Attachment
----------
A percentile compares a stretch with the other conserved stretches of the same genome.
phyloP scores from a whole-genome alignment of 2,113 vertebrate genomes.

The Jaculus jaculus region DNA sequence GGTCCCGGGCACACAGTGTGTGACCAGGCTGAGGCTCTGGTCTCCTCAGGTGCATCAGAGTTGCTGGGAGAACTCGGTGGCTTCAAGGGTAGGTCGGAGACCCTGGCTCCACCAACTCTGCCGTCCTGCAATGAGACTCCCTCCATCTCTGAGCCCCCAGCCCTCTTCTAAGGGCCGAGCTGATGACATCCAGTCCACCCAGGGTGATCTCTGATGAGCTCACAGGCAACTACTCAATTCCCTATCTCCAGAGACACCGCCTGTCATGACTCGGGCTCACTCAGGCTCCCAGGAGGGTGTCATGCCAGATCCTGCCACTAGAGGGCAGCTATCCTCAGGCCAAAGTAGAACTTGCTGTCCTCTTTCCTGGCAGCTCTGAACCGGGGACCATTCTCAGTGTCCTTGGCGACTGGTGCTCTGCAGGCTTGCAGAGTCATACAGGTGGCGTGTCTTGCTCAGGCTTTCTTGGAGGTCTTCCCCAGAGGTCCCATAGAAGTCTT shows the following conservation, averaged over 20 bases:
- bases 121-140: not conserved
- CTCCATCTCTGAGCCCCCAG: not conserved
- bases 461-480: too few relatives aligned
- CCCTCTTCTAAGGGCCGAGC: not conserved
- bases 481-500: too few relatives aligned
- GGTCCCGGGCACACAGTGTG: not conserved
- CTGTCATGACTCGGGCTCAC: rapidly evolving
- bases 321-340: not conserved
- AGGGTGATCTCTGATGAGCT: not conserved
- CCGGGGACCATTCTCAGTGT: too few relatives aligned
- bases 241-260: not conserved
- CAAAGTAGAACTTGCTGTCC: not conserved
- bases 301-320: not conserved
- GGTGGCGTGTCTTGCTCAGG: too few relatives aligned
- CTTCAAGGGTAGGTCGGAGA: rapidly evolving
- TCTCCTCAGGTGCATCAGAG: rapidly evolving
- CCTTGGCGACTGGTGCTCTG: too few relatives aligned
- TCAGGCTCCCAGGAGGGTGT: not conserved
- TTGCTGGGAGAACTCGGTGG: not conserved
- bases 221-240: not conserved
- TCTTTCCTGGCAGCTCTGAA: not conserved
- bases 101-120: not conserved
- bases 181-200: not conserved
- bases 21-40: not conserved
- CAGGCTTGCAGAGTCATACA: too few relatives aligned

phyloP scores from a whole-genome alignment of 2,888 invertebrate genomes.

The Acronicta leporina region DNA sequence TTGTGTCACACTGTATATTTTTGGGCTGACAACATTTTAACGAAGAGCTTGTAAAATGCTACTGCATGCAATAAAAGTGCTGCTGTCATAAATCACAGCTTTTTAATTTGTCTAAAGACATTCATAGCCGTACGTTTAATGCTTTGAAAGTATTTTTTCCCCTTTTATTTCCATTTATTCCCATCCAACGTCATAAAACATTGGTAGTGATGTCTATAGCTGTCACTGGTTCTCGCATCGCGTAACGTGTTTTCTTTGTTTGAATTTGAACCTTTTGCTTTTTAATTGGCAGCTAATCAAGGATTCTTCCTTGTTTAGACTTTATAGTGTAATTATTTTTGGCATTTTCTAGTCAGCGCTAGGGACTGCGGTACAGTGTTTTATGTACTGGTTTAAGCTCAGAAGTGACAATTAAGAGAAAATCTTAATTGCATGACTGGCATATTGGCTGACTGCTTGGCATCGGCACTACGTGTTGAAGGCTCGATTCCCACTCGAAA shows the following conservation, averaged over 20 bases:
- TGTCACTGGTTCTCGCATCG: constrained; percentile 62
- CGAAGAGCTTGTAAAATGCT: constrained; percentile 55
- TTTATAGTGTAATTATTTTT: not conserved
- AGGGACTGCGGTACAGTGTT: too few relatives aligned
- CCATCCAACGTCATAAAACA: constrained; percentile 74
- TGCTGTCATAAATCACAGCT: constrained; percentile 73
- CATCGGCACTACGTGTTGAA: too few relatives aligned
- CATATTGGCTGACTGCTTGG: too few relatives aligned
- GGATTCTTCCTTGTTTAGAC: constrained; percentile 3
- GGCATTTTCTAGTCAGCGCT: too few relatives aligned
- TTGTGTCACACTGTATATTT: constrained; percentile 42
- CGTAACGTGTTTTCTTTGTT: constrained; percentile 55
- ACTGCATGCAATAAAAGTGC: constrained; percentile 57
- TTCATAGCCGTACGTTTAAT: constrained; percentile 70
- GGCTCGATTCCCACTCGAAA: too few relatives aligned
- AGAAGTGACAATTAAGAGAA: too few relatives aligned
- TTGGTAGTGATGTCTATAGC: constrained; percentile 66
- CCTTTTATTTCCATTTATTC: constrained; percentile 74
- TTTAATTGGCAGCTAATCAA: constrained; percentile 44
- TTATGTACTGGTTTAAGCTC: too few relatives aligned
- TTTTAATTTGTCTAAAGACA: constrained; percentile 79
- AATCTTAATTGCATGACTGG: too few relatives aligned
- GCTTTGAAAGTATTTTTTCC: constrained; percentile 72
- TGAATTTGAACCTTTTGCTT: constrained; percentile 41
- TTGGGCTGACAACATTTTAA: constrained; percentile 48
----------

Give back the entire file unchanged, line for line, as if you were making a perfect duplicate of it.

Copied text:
A percentile compares a stretch with the other conserved stretches of the same genome.
phyloP scores from a whole-genome alignment of 2,113 vertebrate genomes.

The Jaculus jaculus region DNA sequence GGTCCCGGGCACACAGTGTGTGACCAGGCTGAGGCTCTGGTCTCCTCAGGTGCATCAGAGTTGCTGGGAGAACTCGGTGGCTTCAAGGGTAGGTCGGAGACCCTGGCTCCACCAACTCTGCCGTCCTGCAATGAGACTCCCTCCATCTCTGAGCCCCCAGCCCTCTTCTAAGGGCCGAGCTGATGACATCCAGTCCACCCAGGGTGATCTCTGATGAGCTCACAGGCAACTACTCAATTCCCTATCTCCAGAGACACCGCCTGTCATGACTCGGGCTCACTCAGGCTCCCAGGAGGGTGTCATGCCAGATCCTGCCACTAGAGGGCAGCTATCCTCAGGCCAAAGTAGAACTTGCTGTCCTCTTTCCTGGCAGCTCTGAACCGGGGACCATTCTCAGTGTCCTTGGCGACTGGTGCTCTGCAGGCTTGCAGAGTCATACAGGTGGCGTGTCTTGCTCAGGCTTTCTTGGAGGTCTTCCCCAGAGGTCCCATAGAAGTCTT shows the following conservation, averaged over 20 bases:
- bases 121-140: not conserved
- CTCCATCTCTGAGCCCCCAG: not conserved
- bases 461-480: too few relatives aligned
- CCCTCTTCTAAGGGCCGAGC: not conserved
- bases 481-500: too few relatives aligned
- GGTCCCGGGCACACAGTGTG: not conserved
- CTGTCATGACTCGGGCTCAC: rapidly evolving
- bases 321-340: not conserved
- AGGGTGATCTCTGATGAGCT: not conserved
- CCGGGGACCATTCTCAGTGT: too few relatives aligned
- bases 241-260: not conserved
- CAAAGTAGAACTTGCTGTCC: not conserved
- bases 301-320: not conserved
- GGTGGCGTGTCTTGCTCAGG: too few relatives aligned
- CTTCAAGGGTAGGTCGGAGA: rapidly evolving
- TCTCCTCAGGTGCATCAGAG: rapidly evolving
- CCTTGGCGACTGGTGCTCTG: too few relatives aligned
- TCAGGCTCCCAGGAGGGTGT: not conserved
- TTGCTGGGAGAACTCGGTGG: not conserved
- bases 221-240: not conserved
- TCTTTCCTGGCAGCTCTGAA: not conserved
- bases 101-120: not conserved
- bases 181-200: not conserved
- bases 21-40: not conserved
- CAGGCTTGCAGAGTCATACA: too few relatives aligned

phyloP scores from a whole-genome alignment of 2,888 invertebrate genomes.

The Acronicta leporina region DNA sequence TTGTGTCACACTGTATATTTTTGGGCTGACAACATTTTAACGAAGAGCTTGTAAAATGCTACTGCATGCAATAAAAGTGCTGCTGTCATAAATCACAGCTTTTTAATTTGTCTAAAGACATTCATAGCCGTACGTTTAATGCTTTGAAAGTATTTTTTCCCCTTTTATTTCCATTTATTCCCATCCAACGTCATAAAACATTGGTAGTGATGTCTATAGCTGTCACTGGTTCTCGCATCGCGTAACGTGTTTTCTTTGTTTGAATTTGAACCTTTTGCTTTTTAATTGGCAGCTAATCAAGGATTCTTCCTTGTTTAGACTTTATAGTGTAATTATTTTTGGCATTTTCTAGTCAGCGCTAGGGACTGCGGTACAGTGTTTTATGTACTGGTTTAAGCTCAGAAGTGACAATTAAGAGAAAATCTTAATTGCATGACTGGCATATTGGCTGACTGCTTGGCATCGGCACTACGTGTTGAAGGCTCGATTCCCACTCGAAA shows the following conservation, averaged over 20 bases:
- TGTCACTGGTTCTCGCATCG: constrained; percentile 62
- CGAAGAGCTTGTAAAATGCT: constrained; percentile 55
- TTTATAGTGTAATTATTTTT: not conserved
- AGGGACTGCGGTACAGTGTT: too few relatives aligned
- CCATCCAACGTCATAAAACA: constrained; percentile 74
- TGCTGTCATAAATCACAGCT: constrained; percentile 73
- CATCGGCACTACGTGTTGAA: too few relatives aligned
- CATATTGGCTGACTGCTTGG: too few relatives aligned
- GGATTCTTCCTTGTTTAGAC: constrained; percentile 3
- GGCATTTTCTAGTCAGCGCT: too few relatives aligned
- TTGTGTCACACTGTATATTT: constrained; percentile 42
- CGTAACGTGTTTTCTTTGTT: constrained; percentile 55
- ACTGCATGCAATAAAAGTGC: constrained; percentile 57
- TTCATAGCCGTACGTTTAAT: constrained; percentile 70
- GGCTCGATTCCCACTCGAAA: too few relatives aligned
- AGAAGTGACAATTAAGAGAA: too few relatives aligned
- TTGGTAGTGATGTCTATAGC: constrained; percentile 66
- CCTTTTATTTCCATTTATTC: constrained; percentile 74
- TTTAATTGGCAGCTAATCAA: constrained; percentile 44
- TTATGTACTGGTTTAAGCTC: too few relatives aligned
- TTTTAATTTGTCTAAAGACA: constrained; percentile 79
- AATCTTAATTGCATGACTGG: too few relatives aligned
- GCTTTGAAAGTATTTTTTCC: constrained; percentile 72
- TGAATTTGAACCTTTTGCTT: constrained; percentile 41
- TTGGGCTGACAACATTTTAA: constrained; percentile 48